Speed thrills - and kills

Source: The Gaurdian
Date: October 4, 2001

A cavalry officer was described by a judge as "a menace behind the wheel" for his part in the deaths of three people, including a five-year-old girl. Major Giles Stibbe, 43, of Chipping Norton, was cleared of three counts of causing death by dangerous driving at Exeter Crown Court.

The jury took just under eight hours to reach a unanimous verdict that Stibbe was guilty of dangerous driving but not of causing death by dangerous driving. It was alleged that he crossed a continuous white line on the A350 between Yarnbrook and West Ashton near Trowbridge while overtaking a Ford Escort belonging to Lee and Penny Sheppard of Calne, and a lorry.

When he spotted a Toyota MR2 sports car coming in the opposite direction, Stibbe accelerated and pulled in front of the lorry.

The Toyota driver slammed on the brakes, lost control, hit the nearside verge and collided with another car coming in the opposite direction. It somersaulted into the air, landing on its roof, and burst into flames. Five-year-old Tamara-Jayne Sheppard; Craig Dicker, 23, from Devizes, the driver of the Toyota; and his passenger, Adam Lumley, 21, from Melksham, were killed.

Tamara's brother Ben, seven, was badly injured and will never walk again.

Stibbe claimed he pulled in front of the lorry before the continuous white line started.

"I used my triptronic gear system to give me oomph to overtake," he told the police. "The MR2 came at me like a bullet. I thought, 'My God, a boy racer,' and completed my pull in."

The court heard that Mr Dicker had been racing a Peugeot 309 GTi driven by Barry Smith, who had earlier admitted dangerous driving and been given community service. His passenger, David May, said they had raced Mr Dicker's Toyota at up to 90mph.

"Both parties were to blame," he told the court. "We should not have been racing, and he should not have been overtaking up a hill with white lines on it."

After the verdict was announced, Judge Graham Cottle revealed that Stibbe had four previous convictions for speeding, including one conviction two months before the tragic crash. Judge Cottle said Stibbe had also been cautioned in June last year for overtaking on a bend. He was sent on a driving improvement course but was not disqualified or banned.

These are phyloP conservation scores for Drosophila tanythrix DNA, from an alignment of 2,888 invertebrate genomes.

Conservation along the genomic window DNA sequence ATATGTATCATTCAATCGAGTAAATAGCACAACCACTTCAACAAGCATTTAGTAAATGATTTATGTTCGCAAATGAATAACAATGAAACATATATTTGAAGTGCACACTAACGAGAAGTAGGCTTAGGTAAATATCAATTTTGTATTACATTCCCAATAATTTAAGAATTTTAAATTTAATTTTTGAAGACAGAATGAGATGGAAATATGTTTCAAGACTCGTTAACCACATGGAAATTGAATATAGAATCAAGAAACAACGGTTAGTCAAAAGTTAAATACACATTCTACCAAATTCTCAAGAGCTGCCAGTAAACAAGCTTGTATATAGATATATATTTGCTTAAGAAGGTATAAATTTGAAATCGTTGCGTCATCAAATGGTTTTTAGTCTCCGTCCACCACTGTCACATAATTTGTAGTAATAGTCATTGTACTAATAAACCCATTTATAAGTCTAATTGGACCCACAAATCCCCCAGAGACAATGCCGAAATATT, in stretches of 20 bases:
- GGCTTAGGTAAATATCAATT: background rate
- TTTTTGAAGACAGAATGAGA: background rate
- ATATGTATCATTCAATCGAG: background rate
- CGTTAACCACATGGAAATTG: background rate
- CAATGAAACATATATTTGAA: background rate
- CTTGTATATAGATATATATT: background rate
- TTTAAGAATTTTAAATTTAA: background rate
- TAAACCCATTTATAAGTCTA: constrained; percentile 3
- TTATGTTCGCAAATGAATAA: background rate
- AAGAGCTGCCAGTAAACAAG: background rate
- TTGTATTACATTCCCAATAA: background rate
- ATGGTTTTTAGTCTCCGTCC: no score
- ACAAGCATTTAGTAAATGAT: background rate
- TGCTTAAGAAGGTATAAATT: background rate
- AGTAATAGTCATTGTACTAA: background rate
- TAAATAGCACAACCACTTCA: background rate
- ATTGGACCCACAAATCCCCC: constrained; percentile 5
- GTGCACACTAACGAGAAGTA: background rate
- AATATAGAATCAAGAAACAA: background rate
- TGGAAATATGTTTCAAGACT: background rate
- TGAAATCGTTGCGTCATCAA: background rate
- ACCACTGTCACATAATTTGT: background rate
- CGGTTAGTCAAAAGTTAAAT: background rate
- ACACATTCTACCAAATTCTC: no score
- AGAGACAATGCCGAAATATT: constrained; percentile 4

Stibbe said that he had not seen the accident in his mirror and was unaware of what had happened. He was caught on a private closed-circuit television camera seconds after the accident and was traced to his fiance's home near Warminster, Wiltshire. Stibbe was bailed for reports before sentencing. Judge Cottle said he would consider sending him on community service and an enhanced driving test.

Dennis Lumley, 49, father of Adam, said he was disgusted with the jury's verdict and said they should have been aware of Stibbe's driving record. The maximum sentence for dangerous driving is two years. Times; Wiltshire Times; Warminster Journal; Devizes Gazette and Herald; Daily Mail; September 2001.

  Side Story

Driver chased death car

DRIVER Barry Smith has been ordered to carry out 100 hours of community service after admitting dangerous driving on the A350 in West Ashton, seconds before a crash in which three people died.

Smith, 21, of The Down, Trowbridge, had been chasing the Toyota MR2 in which Craig Dicker, 23, and Adam Lumley, 21, both from Melksham, died, at speeds of up to 60mph along the A350 before the fatal accident.

Five-year-old Tamara-Jayne Sheppard, of Compton Bassett, also died in the smash. Her seven-year-old brother Ben suffered serious spinal injuries.

Smith pleaded guilty to dangerous driving on November 9, and the case was adjourned for sentencing reports to be prepared.

John Elliott, defending, said Smith's driving had not caused the fatal accident.

He said: "Had there been a clear connection between my client's driving and the aftermath of the terrible accident and unfortunate loss of life to three people, my client would have been charged with causing death by dangerous driving."

Mr Elliott said Smith was devastated by the accident and had sought medical advice to cope with the trauma.

On Monday Amanda Sawetz, prosecuting, told Chippenham magistrates Smith was driving a Peugeot 309GTi on the evening of July 25, when he saw a Toyota MR2 ahead on the A350 heading towards the West Ashton crossroads from Melksham.

The court was told he said: "That car's chipping," and accelerated after it.

Smith's passenger David May reported Smith was driving at about 60 mph. They saw a small car behind a tractor, which pulled out to overtake, followed by both the MR2 and Smith's car, so the three cars were on the wrong side of the road, Smith driving very close to the MR2.

The driver of the small car reported both the MR2 and Smith overtook him immediately after he pulled in, the Peugeot accelerating and very close behind the MR2.

Smith and the MR2 stopped at the traffic lights at the crossroads, and accelerated away when the lights changed. Mr May reported he could hear the engine screaming.

The court heard Smith quickly accelerated to 50mph just a car's length behind the MR2.

Then they saw a large blue lorry coming towards them, and another car pulled out to overtake the lorry.

The MR2 braked fiercely, with smoke coming from all four wheels as it skidded down the hill. It veered across the road and hit the car directly behind the lorry.

Miss Sawetz said Smith's chasing the car in front, his speed, and the distance from the MR2, as well as overtaking a tractor near the brow of a hill, made his driving dangerous.

But she added his driving was not persistently dangerous that day and the speed was not grossly excessive.

As well as the community service, Smith was disqualified from driving for 15 months from November 9, with 118 costs. He will have to take an extended driving test before his licence is restored.